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James_Agee_1937.jpgI've recently reread James Agee's Let Us Now Praise Famous Men (yes, the whole thing, cover to cover), which, naturally enough, has gotten me thinking about, well, James Agee.  And to think about James Agee leads to thinking about his contribution to the history of film criticism.  Which leads to thinking about the history of film criticism itself.  Which is pretty much the way that topics for popular cultural semiotic analysis get generated.


So here goes.


I am assuming that you know who James Agee was/is.  Perhaps I shouldn't, for while Agee is wildly popular among his devotees, his fame doesn't go much beyond a rather passionate circle of friends.  A mid-20th century poet, novelist, pioneer film critic, passionate muckraking journalist, screenwriter (he wrote the screenplay for The African Queen), and all-around man-about New York and Hollywood who seems to have known (or been known by) just about every famous mid-20th century writer I can think of, Agee burned out at 45 in 1955 from basically too many drinks, cigarettes, and late nights (over which I will here, consistent with the Hays Code, draw a discreet curtain). 


So that takes care of the introductions.


Agee, as I've said, was something of a pioneer in film criticism.  With no formal training in the art whatsoever, Agee wrote spellbinding reviews of popular movies, helping to pave the way for such later luminaries of the popular film review as Pauline Kael, David Denby, and Vincent Canby. These critics (and many more: don't hesitate to add your favorites in the Comments section) carved out a space for serious criticism of commercial films in the newspapers and magazines of America, addressing themselves to ordinary moviegoers rather than to an academic audience—and managed to make a living at it without academic appointments.


To say that the space for such a profession is drastically shrinking (along with paying journalistic careers as well) in the era of the Internet blog and movie review sites like Rotten Tomatoes and—not to mention pop culture podcasts—is to say nothing that hasn't been said many times before: it is a favorite topic on personal movie review blogs whose cinephilic authors are long on movie knowledge, and very short on paying projects.  What I want to do here is situate the phenomenon in a larger cultural system, or context, to see what it might tell us about the current state of American culture.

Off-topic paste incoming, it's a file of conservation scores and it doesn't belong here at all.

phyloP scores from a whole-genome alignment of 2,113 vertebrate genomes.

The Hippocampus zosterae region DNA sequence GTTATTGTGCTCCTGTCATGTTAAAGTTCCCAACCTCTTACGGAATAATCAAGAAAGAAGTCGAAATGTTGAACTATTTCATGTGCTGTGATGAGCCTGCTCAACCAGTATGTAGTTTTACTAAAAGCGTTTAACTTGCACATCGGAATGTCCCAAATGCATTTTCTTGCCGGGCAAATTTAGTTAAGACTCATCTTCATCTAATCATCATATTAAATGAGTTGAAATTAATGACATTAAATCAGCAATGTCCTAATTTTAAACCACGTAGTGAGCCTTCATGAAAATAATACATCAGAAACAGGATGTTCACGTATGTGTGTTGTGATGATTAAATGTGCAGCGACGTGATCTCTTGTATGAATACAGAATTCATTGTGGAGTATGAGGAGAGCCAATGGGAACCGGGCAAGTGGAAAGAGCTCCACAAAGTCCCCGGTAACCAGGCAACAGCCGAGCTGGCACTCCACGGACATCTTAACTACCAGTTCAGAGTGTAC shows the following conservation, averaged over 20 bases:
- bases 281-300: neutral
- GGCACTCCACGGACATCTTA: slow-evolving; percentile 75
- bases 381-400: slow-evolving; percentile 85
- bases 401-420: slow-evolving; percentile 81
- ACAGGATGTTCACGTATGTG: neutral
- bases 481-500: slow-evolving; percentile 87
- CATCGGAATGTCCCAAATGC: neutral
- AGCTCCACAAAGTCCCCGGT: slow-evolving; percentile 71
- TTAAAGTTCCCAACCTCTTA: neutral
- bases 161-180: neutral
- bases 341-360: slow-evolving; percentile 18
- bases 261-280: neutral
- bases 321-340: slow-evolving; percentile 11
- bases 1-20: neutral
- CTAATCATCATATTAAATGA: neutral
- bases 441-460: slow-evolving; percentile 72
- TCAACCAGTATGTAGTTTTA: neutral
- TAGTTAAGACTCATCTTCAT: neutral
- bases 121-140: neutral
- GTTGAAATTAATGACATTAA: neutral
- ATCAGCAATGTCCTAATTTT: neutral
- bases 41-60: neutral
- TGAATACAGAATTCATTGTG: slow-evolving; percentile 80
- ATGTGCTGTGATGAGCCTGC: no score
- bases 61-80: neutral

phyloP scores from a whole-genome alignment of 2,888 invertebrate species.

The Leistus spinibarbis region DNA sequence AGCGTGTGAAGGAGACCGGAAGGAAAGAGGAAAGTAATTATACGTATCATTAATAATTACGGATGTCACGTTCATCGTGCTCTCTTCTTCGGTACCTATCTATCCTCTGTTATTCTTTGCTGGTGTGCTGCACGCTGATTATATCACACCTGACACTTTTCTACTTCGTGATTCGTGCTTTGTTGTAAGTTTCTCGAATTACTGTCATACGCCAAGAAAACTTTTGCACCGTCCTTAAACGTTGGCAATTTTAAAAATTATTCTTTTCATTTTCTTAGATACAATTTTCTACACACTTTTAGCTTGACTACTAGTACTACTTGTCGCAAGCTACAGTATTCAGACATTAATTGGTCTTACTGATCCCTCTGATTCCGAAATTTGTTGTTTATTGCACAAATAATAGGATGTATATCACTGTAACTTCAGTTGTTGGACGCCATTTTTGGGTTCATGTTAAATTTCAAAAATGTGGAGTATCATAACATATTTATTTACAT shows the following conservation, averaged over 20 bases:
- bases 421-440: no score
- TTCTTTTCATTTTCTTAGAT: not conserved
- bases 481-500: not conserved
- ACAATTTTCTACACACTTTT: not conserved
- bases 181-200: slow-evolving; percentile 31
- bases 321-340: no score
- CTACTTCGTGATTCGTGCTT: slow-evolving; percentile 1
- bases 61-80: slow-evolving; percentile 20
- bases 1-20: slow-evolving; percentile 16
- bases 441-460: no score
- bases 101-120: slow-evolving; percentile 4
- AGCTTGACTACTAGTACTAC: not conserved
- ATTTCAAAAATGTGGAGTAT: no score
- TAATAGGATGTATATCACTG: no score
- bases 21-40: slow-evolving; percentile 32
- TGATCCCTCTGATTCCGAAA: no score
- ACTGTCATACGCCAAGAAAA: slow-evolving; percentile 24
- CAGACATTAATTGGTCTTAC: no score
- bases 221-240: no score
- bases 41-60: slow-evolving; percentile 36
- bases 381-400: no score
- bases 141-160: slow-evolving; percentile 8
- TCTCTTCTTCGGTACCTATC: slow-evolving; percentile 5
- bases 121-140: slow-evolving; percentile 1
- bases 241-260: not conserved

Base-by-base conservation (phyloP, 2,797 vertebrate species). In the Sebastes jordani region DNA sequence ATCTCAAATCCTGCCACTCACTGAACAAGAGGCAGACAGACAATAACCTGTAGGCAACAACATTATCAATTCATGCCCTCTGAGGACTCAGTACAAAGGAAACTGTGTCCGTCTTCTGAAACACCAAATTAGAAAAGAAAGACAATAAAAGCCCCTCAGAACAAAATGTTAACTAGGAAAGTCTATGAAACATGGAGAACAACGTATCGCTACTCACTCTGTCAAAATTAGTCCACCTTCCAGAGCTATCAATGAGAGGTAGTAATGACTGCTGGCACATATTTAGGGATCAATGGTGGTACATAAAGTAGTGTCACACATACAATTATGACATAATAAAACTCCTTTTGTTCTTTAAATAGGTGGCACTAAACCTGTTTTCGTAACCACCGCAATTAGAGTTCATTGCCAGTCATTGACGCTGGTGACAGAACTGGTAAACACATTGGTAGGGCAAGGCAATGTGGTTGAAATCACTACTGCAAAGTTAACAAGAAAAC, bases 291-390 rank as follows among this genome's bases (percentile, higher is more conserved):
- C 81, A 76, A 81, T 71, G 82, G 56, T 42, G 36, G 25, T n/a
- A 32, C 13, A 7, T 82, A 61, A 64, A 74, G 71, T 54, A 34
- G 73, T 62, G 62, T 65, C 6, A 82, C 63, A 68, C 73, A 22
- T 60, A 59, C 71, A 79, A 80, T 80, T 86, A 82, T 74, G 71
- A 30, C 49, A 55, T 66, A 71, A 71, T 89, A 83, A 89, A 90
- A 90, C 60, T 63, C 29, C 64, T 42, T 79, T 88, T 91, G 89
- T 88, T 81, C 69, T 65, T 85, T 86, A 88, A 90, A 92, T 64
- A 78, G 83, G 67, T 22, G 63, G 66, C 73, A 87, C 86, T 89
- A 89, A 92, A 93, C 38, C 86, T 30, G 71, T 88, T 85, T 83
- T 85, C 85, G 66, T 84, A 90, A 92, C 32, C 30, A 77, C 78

When we do this, we can find a great number of intellectual pursuits today that require much learning and high-level writing ability, which are exploding with participants and imploding as viable ways to make a living.  To go back to journalism, while there are more journalists today than there have ever been before, the vast majority must make do with pitifully compensated freelance work (no benefits, no job security, no job, actually) or nothing at all (did you know that The Huffington Post does not pay its contributors?).  Now let's turn to academia—especially the literary profession. You probably do know what is happening there: what jobs exist are overwhelmingly in adjunct ranks (especially—and notoriously—in the teaching of writing).  Indeed, the figure I keep seeing is that something like 70% of the university/college teaching in this country is performed by adjuncts.  I don't think that I have to explain to you what this means in terms of job security and pay.  (For an excellent blog article describing the trials and tribulations of an adjunct professor-turned-freelance- journalist, please read Nathaniel Oliver's "Where is the Grass Greener?" at The Chronicle of Higher Education).


What is happening here is a massive transfer of wealth from what might be called, in general terms, the writing professions, over to the technological professions.  This transfer is part of a much larger socio-economic phenomenon that has seen an ever-increasing concentration of the world's wealth into fewer and fewer hands.  Even within what is left of the writing professions, such a division between the haves and the have-nots is occurring, with those relative few who can make a living—the last well compensated journalists, the last formally employed movie critics, the last tenured professors—often doing quite well, edging into the upper-middle class even as their less fortunate colleagues fall into poverty (note bene: I am not whining here; personally, I am doing fine).  To put this another way, the kinds of middle-class professions that certainly attracted me in the 1970s and have attracted anyone who reads the Bits blogs, have, like most middle-class professions in America today, melted away in the face of a technological economy that offers a clear path to the upper-middle and upper class for those who choose it, while effectively hollowing out the middle.  This shift in the economic infrastructure (if I may use classic Marxist terminology) is a major driver in the transformation of America from a (broadly speaking) middle-class to what might be called an all-or-none society, with an increasingly prosperous upper-middle and upper class, and an increasingly desperate everybody else.